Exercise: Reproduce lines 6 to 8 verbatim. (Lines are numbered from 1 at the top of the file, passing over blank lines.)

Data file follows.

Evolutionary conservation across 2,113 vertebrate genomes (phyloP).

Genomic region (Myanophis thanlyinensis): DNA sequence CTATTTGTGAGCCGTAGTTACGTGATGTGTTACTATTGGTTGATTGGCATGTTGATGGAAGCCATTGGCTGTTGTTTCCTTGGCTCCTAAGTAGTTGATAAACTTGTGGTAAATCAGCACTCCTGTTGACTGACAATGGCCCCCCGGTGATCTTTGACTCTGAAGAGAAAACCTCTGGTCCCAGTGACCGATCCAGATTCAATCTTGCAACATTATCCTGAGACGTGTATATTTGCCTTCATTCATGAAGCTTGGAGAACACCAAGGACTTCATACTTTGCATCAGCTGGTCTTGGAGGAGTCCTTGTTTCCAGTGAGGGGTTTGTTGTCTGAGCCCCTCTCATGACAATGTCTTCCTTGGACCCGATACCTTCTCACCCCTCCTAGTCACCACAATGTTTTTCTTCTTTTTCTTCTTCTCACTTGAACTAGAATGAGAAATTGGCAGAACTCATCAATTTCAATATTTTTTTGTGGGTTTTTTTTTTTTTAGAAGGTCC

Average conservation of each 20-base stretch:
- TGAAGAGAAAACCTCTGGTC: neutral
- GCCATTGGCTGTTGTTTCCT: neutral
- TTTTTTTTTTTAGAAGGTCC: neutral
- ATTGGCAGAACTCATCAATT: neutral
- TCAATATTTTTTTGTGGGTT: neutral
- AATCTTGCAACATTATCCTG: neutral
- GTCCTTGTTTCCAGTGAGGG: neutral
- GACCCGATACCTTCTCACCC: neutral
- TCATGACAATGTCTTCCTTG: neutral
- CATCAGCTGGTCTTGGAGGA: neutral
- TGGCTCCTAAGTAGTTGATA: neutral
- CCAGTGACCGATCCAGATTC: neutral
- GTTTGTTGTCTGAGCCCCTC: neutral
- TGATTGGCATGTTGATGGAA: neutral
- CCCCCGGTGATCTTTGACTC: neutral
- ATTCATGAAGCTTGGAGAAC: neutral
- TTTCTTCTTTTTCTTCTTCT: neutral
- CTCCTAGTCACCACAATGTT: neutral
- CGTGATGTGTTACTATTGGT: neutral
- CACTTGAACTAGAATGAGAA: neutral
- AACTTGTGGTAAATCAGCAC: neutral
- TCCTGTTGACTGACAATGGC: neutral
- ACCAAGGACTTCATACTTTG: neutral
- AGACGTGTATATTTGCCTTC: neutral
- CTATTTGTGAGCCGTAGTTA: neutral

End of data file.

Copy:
- TTTTTTTTTTTAGAAGGTCC: neutral
- ATTGGCAGAACTCATCAATT: neutral
- TCAATATTTTTTTGTGGGTT: neutral